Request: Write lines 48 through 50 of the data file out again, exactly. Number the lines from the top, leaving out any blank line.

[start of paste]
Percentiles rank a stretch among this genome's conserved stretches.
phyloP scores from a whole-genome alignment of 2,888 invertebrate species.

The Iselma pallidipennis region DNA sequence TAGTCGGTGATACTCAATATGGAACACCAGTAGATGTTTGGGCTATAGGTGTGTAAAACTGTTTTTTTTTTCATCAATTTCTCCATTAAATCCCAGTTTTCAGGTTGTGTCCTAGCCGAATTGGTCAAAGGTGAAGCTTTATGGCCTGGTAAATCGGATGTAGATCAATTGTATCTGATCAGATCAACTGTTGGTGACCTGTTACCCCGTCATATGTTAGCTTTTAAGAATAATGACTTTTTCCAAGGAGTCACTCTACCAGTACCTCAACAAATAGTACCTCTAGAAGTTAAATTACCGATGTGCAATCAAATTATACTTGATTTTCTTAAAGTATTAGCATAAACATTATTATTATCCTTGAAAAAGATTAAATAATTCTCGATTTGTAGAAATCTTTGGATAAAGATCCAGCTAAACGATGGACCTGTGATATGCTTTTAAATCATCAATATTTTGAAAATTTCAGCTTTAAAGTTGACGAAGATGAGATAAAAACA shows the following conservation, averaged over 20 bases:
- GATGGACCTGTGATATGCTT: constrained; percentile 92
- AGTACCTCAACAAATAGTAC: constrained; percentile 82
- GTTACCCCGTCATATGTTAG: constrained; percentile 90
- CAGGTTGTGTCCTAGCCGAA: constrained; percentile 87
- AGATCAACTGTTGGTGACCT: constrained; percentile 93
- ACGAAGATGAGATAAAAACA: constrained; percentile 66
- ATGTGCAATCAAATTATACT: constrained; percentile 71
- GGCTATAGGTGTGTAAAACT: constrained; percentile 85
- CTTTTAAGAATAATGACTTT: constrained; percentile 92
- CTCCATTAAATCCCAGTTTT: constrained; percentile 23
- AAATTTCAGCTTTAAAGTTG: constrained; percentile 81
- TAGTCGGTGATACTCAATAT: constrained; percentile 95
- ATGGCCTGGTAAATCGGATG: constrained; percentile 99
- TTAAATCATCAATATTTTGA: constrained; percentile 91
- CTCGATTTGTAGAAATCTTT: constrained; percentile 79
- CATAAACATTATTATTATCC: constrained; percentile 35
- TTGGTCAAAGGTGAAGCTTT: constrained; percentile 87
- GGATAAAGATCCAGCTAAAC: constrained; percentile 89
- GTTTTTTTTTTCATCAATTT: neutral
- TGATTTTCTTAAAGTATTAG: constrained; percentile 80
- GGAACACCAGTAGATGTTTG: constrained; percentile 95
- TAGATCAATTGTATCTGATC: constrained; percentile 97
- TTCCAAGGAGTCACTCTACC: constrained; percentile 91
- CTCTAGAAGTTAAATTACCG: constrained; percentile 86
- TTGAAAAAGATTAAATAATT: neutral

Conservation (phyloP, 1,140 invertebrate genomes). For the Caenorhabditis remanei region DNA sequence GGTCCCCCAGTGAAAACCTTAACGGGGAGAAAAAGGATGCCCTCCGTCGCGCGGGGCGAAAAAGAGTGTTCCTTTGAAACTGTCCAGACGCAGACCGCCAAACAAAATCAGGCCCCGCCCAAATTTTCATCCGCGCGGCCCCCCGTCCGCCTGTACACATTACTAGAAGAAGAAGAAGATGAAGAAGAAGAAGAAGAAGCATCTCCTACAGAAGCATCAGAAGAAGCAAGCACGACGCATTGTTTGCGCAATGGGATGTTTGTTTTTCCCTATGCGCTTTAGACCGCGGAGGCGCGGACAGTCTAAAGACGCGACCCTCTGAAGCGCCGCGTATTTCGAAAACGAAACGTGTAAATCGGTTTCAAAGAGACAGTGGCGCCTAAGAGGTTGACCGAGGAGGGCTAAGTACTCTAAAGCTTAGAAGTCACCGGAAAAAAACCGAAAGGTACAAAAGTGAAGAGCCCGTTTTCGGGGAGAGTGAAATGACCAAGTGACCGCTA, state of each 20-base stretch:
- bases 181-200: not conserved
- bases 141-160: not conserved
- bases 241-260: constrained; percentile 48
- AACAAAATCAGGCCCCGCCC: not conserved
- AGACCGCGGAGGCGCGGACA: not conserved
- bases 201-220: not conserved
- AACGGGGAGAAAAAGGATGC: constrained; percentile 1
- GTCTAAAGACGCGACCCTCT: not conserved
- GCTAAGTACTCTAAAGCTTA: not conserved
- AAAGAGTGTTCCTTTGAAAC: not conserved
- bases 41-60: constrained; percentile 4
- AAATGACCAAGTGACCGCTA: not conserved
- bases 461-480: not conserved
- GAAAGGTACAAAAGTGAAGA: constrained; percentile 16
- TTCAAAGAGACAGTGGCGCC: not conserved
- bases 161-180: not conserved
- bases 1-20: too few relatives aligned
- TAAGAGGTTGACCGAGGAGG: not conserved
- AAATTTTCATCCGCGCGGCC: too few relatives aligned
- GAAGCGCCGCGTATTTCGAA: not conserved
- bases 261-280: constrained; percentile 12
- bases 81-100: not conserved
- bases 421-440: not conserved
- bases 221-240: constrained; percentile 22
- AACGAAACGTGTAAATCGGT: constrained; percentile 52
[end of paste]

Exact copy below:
- AAATTTTCATCCGCGCGGCC: too few relatives aligned
- GAAGCGCCGCGTATTTCGAA: not conserved
- bases 261-280: constrained; percentile 12